What An Effective Integrated Risk Management (IRM) Framework Looks Like

Climbing up on the mountain.

Written by: Andrew Steioff

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Updated: May 18, 2023

Table of contents

This post is part of our GRC 101 series, providing an entry-level overview of the business of governance, risk management, and compliance. In this post, we take a look at a similar acronym, IRM, which stands for integrated risk management.

Risk management professionals face an ever-increasing number of new and varied risks each day. From operational risk, to third party risk, to compliance risk and beyond, every organization’s risk landscape is becoming more and more difficult to manage.

For some time, traditional governance, risk, and compliance approaches have fallen well short of capturing what's really going on with an organization’s risk posture. These legacy methods are ill-equipped to manage the risks that permeate organizations in new (and expanding) ways.

It's something Gartner noted as far back as 2018:

“By 2021, 50 percent of large enterprises will use an IRM (Integrated Risk Management) solution set to provide better decision-making capabilities.”

On top of that, Gartner predicted that the market for Integrated Risk Management alone would reach $8 billion annually, including consulting and technology implementation fees. Considering IRM’s relative infancy as a field at that time, it made for a bold vision of the future.

Turns out, that vision came to fruition. And, Gartner actually undershot their figure: More recent reports show the global integrated risk management market at $9.5 billion in 2022, and predicted to grow to $18.7 billion by 2027.

The bottom line is that enterprise risk management had become too big — and far too important — for unsophisticated systems to handle. Thankfully, there are new, sophisticated ERM software solutions that give users a connected view of risks and controls and no shortage of established frameworks to help risk teams roll out integrated risk management programs.

In this post, we'll zero in on IRM — what it is, how it can level up risk management programs, how to install a proper framework, and what solutions can help you get going.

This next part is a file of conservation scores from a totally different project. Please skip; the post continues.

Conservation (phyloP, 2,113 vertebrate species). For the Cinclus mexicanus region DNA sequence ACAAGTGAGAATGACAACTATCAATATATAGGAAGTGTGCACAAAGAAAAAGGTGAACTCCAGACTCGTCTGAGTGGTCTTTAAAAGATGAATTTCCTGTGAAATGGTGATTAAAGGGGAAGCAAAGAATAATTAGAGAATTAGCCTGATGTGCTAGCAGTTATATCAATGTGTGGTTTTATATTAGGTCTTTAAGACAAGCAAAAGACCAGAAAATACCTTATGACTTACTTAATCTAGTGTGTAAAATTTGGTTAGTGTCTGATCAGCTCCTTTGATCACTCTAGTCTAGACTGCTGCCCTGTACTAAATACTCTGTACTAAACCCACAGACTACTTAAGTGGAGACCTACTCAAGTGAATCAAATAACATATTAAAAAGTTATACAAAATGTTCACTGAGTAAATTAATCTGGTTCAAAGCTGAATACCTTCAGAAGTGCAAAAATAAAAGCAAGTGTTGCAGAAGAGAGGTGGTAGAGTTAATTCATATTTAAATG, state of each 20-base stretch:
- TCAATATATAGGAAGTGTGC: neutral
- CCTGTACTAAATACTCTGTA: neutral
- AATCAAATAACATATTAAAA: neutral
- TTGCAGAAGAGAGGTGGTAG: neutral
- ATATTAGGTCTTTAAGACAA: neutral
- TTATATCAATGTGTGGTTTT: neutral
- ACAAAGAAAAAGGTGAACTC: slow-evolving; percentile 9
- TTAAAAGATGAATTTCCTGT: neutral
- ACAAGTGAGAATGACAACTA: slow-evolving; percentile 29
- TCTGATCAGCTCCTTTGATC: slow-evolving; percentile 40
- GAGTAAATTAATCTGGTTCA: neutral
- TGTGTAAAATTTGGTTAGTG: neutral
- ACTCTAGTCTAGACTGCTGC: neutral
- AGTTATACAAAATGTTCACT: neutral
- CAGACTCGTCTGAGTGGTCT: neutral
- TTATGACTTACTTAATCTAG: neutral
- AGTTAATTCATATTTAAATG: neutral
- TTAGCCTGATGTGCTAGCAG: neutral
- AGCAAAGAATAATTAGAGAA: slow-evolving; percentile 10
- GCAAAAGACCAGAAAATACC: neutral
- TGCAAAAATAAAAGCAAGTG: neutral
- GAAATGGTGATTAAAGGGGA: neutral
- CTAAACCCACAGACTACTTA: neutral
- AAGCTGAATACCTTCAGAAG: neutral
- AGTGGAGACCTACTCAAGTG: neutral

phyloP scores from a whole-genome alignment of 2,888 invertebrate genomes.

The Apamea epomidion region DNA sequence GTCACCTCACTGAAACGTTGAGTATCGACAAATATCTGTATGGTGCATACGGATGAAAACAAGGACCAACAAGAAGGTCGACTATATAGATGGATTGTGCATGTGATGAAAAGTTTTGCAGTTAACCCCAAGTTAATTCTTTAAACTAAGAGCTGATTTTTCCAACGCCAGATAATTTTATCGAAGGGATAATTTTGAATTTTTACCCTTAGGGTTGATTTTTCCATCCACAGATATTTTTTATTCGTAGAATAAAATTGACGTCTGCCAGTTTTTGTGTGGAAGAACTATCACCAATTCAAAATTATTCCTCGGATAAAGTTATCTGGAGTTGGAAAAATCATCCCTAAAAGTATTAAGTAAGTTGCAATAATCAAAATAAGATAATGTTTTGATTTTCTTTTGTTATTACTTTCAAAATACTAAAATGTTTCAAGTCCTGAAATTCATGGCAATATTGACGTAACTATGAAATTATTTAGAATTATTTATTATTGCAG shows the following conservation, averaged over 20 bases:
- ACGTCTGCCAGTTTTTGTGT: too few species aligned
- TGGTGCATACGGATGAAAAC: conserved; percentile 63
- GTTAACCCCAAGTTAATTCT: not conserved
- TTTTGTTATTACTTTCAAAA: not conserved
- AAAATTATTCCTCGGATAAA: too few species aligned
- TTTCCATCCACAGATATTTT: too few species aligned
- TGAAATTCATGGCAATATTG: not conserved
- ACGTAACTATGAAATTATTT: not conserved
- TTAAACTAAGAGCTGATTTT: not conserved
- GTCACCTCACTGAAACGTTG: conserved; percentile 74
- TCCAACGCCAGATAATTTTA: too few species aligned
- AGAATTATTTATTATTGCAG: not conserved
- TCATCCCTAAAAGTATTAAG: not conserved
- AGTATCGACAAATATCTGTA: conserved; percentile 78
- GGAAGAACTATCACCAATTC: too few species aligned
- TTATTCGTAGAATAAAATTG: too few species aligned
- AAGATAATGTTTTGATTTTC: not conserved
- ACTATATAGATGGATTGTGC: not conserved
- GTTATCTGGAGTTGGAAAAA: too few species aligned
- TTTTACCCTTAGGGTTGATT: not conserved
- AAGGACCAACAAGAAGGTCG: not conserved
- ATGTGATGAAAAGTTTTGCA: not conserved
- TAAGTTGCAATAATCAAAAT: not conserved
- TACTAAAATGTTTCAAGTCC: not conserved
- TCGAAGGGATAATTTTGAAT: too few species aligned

Let's dig in.

What is Integrated Risk Management?

Integrated risk management (IRM) is a set of practices, processes, and principles that allow organizations to properly identify, assess, mitigate, and manage risk.

IRM is most effective when it's supported by a risk-forward culture that utilizes modern risk management technology to improve decision making.

What’s behind the rise of IRM?

Digital processes, global business, outsourcing to third parties and more have created a rising tide of risks that are impacting organizations in unforeseen and difficult-to-manage ways.

  1. Digital Processes: Companies are finding efficiencies and competitive advantage in a wide range of emerging digital technologies, including big data, mobile devices, the Internet of Things, and social media — all of which contribute to an expanding risk profile. These include cybersecurity concerns, data exposure, and privacy issues.
  2. Globalization: Over the last few decades, globalization has promoted worldwide economic growth, created new markets, lowered prices for consumers, and much more. It has, however, also introduced a great deal of operational risk. Geopolitical risks from natural disasters to currency swings can impact business operations in significant ways.
  3. Reliance on Third Parties: In recent years, companies have increasingly come to rely on networks of third-party vendors — especially cloud services providers in tandem with the emergence of the digital economy — to help them compete. These vendor relationships are not only more numerous, but more sensitive information is being shared across them as well. This has led to a host of oversight concerns including lack of control, cybersecurity threats, and reputational risk.

Attributes of Effective Integrated Risk Management

A truly integrated risk management program has lots of components. There are so many types of risk to account for, and every risk needs to have a response plan in place.